Before this move, I imagined that if Curry’s rocketship-like rise to stardom continued to grow, he would have the best chance at making a similar “brand impact” that Michael Jordan did. This is because he was the best player in the league and was the face on an entire Basketball brand, just like Jordan and Nike.
Under Armour is probably very nervous right now and hoping that Curry remains the focus of the Golden State Warriors… Because if he doesn’t, Under Armour could lose the entire market share that it worked so hard to wrestle away from Nike.
It just seems like that this is the brand that is “pulling the strings” behind the curtain, doesn’t it? The Great and Powerful Oz!!!!!
After all, there are some athletes who have said that, off the record, that they “work for Nike” versus their own team. Durant is currently under a 10-Year contract where the Swoosh pays him $30 Million a year, designs his own shoe and only next year will the NBA Team he actually plays for will be able to pay that much.
With Kobe Bryant retiring, Durant has now ascended as Nike’s #2 Man under the Nike Basketball banner. Already a bonafide superstar in the league, he could have stayed in Oklahoma City or gone to Boston and been the “Face of the Franchise” to continue his pursuit of a title. But he decided that winning a championship was the most important thing to him.
It just so happens that he goes to a team where his shoe company’s biggest competitor also plays. Sure, Durant and Curry will play together as a unit on the court, but they will be competing with each other when it comes to exposure off of the court. As mentioned previously, Nike has taken a pretty decent hit over the past couple of years, thanks to Curry’s rise to stardom and how Under Armour took advantage. Even Yahoo Sports reporter, Adrian Wojnarowski said that this move by Durant is a play at slowing down Under Armour’s momentum , referring to it as “a coup for Nike”. With Durant and Curry being two of the five best players in the league, there really isn’t an answer to the question “Who is now the leader of the Warriors?”. For now, they could be considered co-leaders of the Warriors and that seems to be following Nike’s plan. If this “co-leadership” labeling remains into the upcoming season, it will impact how Curry is perceived amongst fans, as mentioned in the Under Armour section.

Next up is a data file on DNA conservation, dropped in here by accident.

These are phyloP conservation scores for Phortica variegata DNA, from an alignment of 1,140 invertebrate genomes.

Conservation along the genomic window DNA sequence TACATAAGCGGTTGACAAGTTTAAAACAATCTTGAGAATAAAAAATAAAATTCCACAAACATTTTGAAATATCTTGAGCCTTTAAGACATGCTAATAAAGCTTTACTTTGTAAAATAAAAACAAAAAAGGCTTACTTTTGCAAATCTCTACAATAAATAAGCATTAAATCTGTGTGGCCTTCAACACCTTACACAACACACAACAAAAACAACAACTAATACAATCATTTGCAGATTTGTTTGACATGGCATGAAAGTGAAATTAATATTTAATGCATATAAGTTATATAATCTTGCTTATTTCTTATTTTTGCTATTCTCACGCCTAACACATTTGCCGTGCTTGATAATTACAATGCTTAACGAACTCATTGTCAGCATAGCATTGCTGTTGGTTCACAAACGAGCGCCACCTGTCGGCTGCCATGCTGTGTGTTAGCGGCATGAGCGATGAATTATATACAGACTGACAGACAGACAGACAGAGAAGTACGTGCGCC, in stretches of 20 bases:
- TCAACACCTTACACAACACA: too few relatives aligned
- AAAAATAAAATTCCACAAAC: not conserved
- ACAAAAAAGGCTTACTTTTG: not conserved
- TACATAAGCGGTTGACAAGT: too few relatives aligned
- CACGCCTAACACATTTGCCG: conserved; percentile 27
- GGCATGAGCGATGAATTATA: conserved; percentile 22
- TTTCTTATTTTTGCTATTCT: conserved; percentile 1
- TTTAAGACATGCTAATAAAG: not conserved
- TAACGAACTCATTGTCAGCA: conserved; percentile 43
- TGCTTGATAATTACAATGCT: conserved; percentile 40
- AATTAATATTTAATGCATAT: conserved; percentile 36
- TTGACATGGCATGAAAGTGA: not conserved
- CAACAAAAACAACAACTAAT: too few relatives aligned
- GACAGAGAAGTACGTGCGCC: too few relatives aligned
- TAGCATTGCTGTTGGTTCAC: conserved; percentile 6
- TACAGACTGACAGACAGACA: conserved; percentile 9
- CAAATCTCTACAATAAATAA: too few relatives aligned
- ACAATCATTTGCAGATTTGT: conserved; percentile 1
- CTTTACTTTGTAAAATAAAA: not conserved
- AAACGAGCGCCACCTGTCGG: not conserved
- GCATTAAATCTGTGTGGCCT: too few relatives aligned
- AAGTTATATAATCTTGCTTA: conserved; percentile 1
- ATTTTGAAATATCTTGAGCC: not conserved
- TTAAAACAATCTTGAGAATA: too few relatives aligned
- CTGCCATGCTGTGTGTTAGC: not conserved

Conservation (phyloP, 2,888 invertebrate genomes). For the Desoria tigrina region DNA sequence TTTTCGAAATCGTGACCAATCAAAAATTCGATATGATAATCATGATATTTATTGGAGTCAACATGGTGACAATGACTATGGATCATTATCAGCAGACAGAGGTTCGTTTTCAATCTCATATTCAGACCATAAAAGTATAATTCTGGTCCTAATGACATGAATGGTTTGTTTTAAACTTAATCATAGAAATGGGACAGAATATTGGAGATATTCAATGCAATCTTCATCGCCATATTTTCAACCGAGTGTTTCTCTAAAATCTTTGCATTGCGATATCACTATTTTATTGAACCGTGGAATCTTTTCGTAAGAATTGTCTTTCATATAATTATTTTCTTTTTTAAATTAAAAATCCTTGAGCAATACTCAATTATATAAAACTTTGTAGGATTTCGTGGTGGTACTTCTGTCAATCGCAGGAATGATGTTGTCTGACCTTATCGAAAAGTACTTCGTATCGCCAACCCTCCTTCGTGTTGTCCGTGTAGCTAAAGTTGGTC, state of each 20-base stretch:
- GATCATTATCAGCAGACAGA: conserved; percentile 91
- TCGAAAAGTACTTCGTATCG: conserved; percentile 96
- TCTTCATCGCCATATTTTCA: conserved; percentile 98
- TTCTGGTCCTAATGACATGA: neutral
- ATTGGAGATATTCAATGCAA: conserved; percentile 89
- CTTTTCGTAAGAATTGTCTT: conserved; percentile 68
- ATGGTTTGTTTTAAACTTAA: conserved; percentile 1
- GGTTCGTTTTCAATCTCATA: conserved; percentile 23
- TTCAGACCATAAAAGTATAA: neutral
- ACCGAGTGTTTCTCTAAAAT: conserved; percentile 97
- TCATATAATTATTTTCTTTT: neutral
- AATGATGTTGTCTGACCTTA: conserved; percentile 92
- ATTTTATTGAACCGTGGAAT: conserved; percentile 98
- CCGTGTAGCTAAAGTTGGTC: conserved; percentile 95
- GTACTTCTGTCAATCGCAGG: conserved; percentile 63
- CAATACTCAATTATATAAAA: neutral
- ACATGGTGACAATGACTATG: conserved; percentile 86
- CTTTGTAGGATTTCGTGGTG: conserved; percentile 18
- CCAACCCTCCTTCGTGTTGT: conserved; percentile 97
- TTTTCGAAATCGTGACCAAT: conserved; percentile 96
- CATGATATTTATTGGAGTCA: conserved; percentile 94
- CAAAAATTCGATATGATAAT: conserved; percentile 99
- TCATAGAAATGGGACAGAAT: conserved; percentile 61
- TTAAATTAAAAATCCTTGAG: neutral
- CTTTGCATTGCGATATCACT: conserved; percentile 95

In fact, Nike seems to be doing everything it can to project to the public that Kevin Durant is now the NEW leader of the Warriors! His new KD9 shoe just hit the shelves this month, with the company turning up the marketing so much that it sold out in a couple hours.
The company has also made a significant push to promote its partnership with USA Basketball for next month’s Olympics, where they have placed Durant front and center throughout all its promotional materials. Durant is also among the top United States athletes featured on this week’s Sports Illustrated cover, which previews next month’s Games. Durant wouldn’t be on there if he weren’t trying to be considered as the Leader of Team USA!
If you are the Leader of Team USA, you have to be considered the leader of your own NBA team? If not, that would be considered a demotion, right? Nike does not have a history of partnering with athletes who isn’t the elite player of their own team. Sure, they have a partnership with Kyrie Irving who is obviously second fiddle to LeBron in Cleveland. But they were partners before LeBron returned to Cleveland and this allowed Nike to have the freedom to do more “out of the ordinary” designs with his shoes (Exhibit A). But now he is a champion, which is something Durant cannot call himself.
Now he has his greatest chance to do so… On the most stacked team in NBA history, moving to the West Coast (a proverbial Advertising landscape) and his presence could undercut the rise of Stephen Curry in the eyes of the American consumer.
Could someone tell me how this move does not come up Nike’s way?